Losses of a coal company in the United States will be paid for by striking miners

The Federal Labor Relations Board (NLRB) has ordered the American Association of Miners to pay $13 million in compensation to an Alabama coal company whose workers have been on strike for more than a year. On Wednesday, the union said it would appeal the decision.






Photo: Drew Angerer/Getty Images via AFP

According to the fines committee, Warrior Met Coal Mining owes about $13.3 million in safety and handling costs and lost revenue. Nearly $30,000 was awarded to individuals for vehicle damage. Both amounts include interest. The union, which has about 1,100 members, has been striking against the Alabama-based company since last April. Now they consider the NLRB’s decision outrageous.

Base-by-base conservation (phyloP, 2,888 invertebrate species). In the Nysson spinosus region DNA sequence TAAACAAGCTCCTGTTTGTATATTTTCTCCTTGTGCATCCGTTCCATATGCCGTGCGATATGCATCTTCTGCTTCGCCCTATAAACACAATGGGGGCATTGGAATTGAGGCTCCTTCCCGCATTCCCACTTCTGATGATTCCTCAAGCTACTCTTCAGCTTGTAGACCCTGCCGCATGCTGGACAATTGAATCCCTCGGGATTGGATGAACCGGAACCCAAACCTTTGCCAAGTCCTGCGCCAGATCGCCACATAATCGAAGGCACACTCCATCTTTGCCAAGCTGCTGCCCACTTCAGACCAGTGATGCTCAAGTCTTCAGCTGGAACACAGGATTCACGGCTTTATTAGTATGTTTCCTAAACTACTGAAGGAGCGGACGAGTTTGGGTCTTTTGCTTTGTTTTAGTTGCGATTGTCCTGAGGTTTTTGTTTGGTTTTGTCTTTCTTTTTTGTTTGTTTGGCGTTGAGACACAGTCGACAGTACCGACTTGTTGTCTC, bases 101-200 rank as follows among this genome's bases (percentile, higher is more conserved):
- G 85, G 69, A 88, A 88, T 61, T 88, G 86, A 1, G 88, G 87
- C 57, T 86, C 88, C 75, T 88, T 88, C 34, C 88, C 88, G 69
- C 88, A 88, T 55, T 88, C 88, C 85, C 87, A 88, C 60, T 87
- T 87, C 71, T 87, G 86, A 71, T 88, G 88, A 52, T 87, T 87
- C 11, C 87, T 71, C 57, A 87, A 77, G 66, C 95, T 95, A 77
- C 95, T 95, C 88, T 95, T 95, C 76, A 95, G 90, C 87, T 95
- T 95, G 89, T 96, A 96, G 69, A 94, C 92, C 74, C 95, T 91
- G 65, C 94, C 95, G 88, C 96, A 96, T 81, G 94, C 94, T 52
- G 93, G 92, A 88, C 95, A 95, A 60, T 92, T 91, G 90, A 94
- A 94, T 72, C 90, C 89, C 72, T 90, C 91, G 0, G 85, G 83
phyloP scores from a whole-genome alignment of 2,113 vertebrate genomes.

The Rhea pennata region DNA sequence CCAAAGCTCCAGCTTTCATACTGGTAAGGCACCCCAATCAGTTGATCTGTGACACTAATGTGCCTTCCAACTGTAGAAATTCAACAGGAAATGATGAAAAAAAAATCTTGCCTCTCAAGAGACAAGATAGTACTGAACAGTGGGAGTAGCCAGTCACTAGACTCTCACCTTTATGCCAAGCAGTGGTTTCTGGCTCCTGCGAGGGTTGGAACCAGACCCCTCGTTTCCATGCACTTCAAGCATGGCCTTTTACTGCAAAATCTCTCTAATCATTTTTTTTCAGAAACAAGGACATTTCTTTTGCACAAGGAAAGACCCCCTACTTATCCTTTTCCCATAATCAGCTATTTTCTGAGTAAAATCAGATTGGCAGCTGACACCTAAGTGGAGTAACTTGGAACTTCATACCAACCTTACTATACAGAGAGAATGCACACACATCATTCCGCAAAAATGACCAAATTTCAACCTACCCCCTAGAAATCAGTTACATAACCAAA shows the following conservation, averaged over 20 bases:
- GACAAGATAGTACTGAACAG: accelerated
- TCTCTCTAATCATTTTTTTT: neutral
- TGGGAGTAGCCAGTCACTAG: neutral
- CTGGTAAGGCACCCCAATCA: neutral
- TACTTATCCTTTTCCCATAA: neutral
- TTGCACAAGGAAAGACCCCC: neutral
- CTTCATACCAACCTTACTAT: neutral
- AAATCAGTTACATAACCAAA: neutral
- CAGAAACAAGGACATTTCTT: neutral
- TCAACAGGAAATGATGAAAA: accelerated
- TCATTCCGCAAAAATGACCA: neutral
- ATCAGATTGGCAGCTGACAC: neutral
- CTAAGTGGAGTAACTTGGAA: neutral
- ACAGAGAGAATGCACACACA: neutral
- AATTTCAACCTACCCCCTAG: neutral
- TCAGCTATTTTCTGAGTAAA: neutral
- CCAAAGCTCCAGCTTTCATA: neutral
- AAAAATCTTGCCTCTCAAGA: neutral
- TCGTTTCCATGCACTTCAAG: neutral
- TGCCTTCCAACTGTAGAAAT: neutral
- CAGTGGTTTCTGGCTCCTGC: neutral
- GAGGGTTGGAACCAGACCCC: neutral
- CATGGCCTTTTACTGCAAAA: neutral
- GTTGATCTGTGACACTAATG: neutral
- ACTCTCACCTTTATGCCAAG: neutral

Is it federal government policy for unions to pay company losses if its workers exercise their labor rights? This is outrageous and effectively nullifies the workers’ right to strike. It can’t stay that wayInternational Federation President Cecil E. Roberts said:

The Union and the Warrior Met blamed each other for the protracted strike, which began on the company’s mining operations southwest of Birmingham. The two sides even held talks with each other last week.

According to the United Mine Workers, union members waived money to save the company from Walter Energy’s bankruptcy six years ago, and workers demanded better health benefits. Warrior Met says it has offered workers a competitive package that protects jobs and the company. (News letters)

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